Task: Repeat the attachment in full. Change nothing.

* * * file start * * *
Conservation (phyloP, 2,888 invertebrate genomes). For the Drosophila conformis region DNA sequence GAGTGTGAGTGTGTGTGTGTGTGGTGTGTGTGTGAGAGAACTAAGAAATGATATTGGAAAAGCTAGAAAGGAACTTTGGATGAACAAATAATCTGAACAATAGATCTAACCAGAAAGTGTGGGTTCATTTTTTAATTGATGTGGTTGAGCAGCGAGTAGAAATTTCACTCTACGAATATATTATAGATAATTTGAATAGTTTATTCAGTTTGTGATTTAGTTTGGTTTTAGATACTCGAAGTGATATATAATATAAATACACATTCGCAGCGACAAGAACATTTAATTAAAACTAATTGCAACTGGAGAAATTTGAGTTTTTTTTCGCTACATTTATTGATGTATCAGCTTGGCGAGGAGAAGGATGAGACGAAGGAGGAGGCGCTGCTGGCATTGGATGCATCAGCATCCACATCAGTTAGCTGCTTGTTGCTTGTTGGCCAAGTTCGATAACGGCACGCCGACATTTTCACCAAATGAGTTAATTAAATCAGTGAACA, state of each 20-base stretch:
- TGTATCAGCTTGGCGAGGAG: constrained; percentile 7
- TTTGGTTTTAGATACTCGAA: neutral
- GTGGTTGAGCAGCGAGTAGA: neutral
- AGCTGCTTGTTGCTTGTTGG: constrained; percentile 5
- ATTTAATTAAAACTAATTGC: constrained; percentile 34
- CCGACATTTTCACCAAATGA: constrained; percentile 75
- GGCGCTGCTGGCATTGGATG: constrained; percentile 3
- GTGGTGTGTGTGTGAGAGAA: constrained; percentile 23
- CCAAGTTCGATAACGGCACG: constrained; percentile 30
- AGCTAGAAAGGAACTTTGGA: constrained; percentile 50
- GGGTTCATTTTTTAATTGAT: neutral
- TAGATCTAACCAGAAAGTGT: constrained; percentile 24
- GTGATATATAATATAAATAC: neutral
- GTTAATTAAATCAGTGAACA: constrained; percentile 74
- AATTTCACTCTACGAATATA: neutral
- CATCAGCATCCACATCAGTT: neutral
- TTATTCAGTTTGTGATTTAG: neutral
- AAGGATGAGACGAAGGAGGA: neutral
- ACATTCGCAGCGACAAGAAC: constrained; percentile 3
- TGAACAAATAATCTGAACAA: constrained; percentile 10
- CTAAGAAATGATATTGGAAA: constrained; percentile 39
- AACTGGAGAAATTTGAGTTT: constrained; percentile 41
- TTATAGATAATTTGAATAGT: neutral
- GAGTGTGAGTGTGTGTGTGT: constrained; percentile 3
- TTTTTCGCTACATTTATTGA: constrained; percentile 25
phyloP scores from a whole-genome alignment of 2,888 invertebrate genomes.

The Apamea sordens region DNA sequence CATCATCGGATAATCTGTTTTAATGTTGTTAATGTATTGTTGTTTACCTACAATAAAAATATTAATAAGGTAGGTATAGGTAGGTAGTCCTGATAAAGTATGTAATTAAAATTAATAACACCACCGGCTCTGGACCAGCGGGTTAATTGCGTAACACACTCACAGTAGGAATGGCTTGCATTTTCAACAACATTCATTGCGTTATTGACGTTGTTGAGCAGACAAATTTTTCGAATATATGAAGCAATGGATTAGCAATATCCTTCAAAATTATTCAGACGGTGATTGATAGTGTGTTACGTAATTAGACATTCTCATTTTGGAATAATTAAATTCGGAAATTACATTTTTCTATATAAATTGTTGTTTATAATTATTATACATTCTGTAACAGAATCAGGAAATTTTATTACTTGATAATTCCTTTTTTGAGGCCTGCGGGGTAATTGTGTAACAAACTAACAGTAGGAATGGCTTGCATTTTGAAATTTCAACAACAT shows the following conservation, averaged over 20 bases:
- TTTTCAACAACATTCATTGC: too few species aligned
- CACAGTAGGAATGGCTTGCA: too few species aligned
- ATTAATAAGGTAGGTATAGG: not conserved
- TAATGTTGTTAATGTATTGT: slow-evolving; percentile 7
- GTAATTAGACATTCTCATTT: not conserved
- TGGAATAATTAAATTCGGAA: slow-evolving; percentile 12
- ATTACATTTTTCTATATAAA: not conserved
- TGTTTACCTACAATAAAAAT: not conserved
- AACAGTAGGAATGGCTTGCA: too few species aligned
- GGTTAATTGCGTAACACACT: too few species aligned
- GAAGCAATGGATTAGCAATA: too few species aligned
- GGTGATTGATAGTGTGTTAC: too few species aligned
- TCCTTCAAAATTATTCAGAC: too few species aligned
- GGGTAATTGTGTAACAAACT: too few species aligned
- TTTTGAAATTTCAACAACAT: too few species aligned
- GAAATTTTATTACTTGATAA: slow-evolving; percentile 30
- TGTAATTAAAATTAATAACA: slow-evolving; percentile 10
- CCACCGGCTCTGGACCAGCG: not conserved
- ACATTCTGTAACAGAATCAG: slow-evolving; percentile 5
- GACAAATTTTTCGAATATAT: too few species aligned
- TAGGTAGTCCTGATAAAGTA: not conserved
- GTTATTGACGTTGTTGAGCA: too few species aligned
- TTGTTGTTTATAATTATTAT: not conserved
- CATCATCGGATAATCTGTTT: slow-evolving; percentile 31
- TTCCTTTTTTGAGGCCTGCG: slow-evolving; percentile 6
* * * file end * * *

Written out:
Conservation (phyloP, 2,888 invertebrate genomes). For the Drosophila conformis region DNA sequence GAGTGTGAGTGTGTGTGTGTGTGGTGTGTGTGTGAGAGAACTAAGAAATGATATTGGAAAAGCTAGAAAGGAACTTTGGATGAACAAATAATCTGAACAATAGATCTAACCAGAAAGTGTGGGTTCATTTTTTAATTGATGTGGTTGAGCAGCGAGTAGAAATTTCACTCTACGAATATATTATAGATAATTTGAATAGTTTATTCAGTTTGTGATTTAGTTTGGTTTTAGATACTCGAAGTGATATATAATATAAATACACATTCGCAGCGACAAGAACATTTAATTAAAACTAATTGCAACTGGAGAAATTTGAGTTTTTTTTCGCTACATTTATTGATGTATCAGCTTGGCGAGGAGAAGGATGAGACGAAGGAGGAGGCGCTGCTGGCATTGGATGCATCAGCATCCACATCAGTTAGCTGCTTGTTGCTTGTTGGCCAAGTTCGATAACGGCACGCCGACATTTTCACCAAATGAGTTAATTAAATCAGTGAACA, state of each 20-base stretch:
- TGTATCAGCTTGGCGAGGAG: constrained; percentile 7
- TTTGGTTTTAGATACTCGAA: neutral
- GTGGTTGAGCAGCGAGTAGA: neutral
- AGCTGCTTGTTGCTTGTTGG: constrained; percentile 5
- ATTTAATTAAAACTAATTGC: constrained; percentile 34
- CCGACATTTTCACCAAATGA: constrained; percentile 75
- GGCGCTGCTGGCATTGGATG: constrained; percentile 3
- GTGGTGTGTGTGTGAGAGAA: constrained; percentile 23
- CCAAGTTCGATAACGGCACG: constrained; percentile 30
- AGCTAGAAAGGAACTTTGGA: constrained; percentile 50
- GGGTTCATTTTTTAATTGAT: neutral
- TAGATCTAACCAGAAAGTGT: constrained; percentile 24
- GTGATATATAATATAAATAC: neutral
- GTTAATTAAATCAGTGAACA: constrained; percentile 74
- AATTTCACTCTACGAATATA: neutral
- CATCAGCATCCACATCAGTT: neutral
- TTATTCAGTTTGTGATTTAG: neutral
- AAGGATGAGACGAAGGAGGA: neutral
- ACATTCGCAGCGACAAGAAC: constrained; percentile 3
- TGAACAAATAATCTGAACAA: constrained; percentile 10
- CTAAGAAATGATATTGGAAA: constrained; percentile 39
- AACTGGAGAAATTTGAGTTT: constrained; percentile 41
- TTATAGATAATTTGAATAGT: neutral
- GAGTGTGAGTGTGTGTGTGT: constrained; percentile 3
- TTTTTCGCTACATTTATTGA: constrained; percentile 25
phyloP scores from a whole-genome alignment of 2,888 invertebrate genomes.

The Apamea sordens region DNA sequence CATCATCGGATAATCTGTTTTAATGTTGTTAATGTATTGTTGTTTACCTACAATAAAAATATTAATAAGGTAGGTATAGGTAGGTAGTCCTGATAAAGTATGTAATTAAAATTAATAACACCACCGGCTCTGGACCAGCGGGTTAATTGCGTAACACACTCACAGTAGGAATGGCTTGCATTTTCAACAACATTCATTGCGTTATTGACGTTGTTGAGCAGACAAATTTTTCGAATATATGAAGCAATGGATTAGCAATATCCTTCAAAATTATTCAGACGGTGATTGATAGTGTGTTACGTAATTAGACATTCTCATTTTGGAATAATTAAATTCGGAAATTACATTTTTCTATATAAATTGTTGTTTATAATTATTATACATTCTGTAACAGAATCAGGAAATTTTATTACTTGATAATTCCTTTTTTGAGGCCTGCGGGGTAATTGTGTAACAAACTAACAGTAGGAATGGCTTGCATTTTGAAATTTCAACAACAT shows the following conservation, averaged over 20 bases:
- TTTTCAACAACATTCATTGC: too few species aligned
- CACAGTAGGAATGGCTTGCA: too few species aligned
- ATTAATAAGGTAGGTATAGG: not conserved
- TAATGTTGTTAATGTATTGT: slow-evolving; percentile 7
- GTAATTAGACATTCTCATTT: not conserved
- TGGAATAATTAAATTCGGAA: slow-evolving; percentile 12
- ATTACATTTTTCTATATAAA: not conserved
- TGTTTACCTACAATAAAAAT: not conserved
- AACAGTAGGAATGGCTTGCA: too few species aligned
- GGTTAATTGCGTAACACACT: too few species aligned
- GAAGCAATGGATTAGCAATA: too few species aligned
- GGTGATTGATAGTGTGTTAC: too few species aligned
- TCCTTCAAAATTATTCAGAC: too few species aligned
- GGGTAATTGTGTAACAAACT: too few species aligned
- TTTTGAAATTTCAACAACAT: too few species aligned
- GAAATTTTATTACTTGATAA: slow-evolving; percentile 30
- TGTAATTAAAATTAATAACA: slow-evolving; percentile 10
- CCACCGGCTCTGGACCAGCG: not conserved
- ACATTCTGTAACAGAATCAG: slow-evolving; percentile 5
- GACAAATTTTTCGAATATAT: too few species aligned
- TAGGTAGTCCTGATAAAGTA: not conserved
- GTTATTGACGTTGTTGAGCA: too few species aligned
- TTGTTGTTTATAATTATTAT: not conserved
- CATCATCGGATAATCTGTTT: slow-evolving; percentile 31
- TTCCTTTTTTGAGGCCTGCG: slow-evolving; percentile 6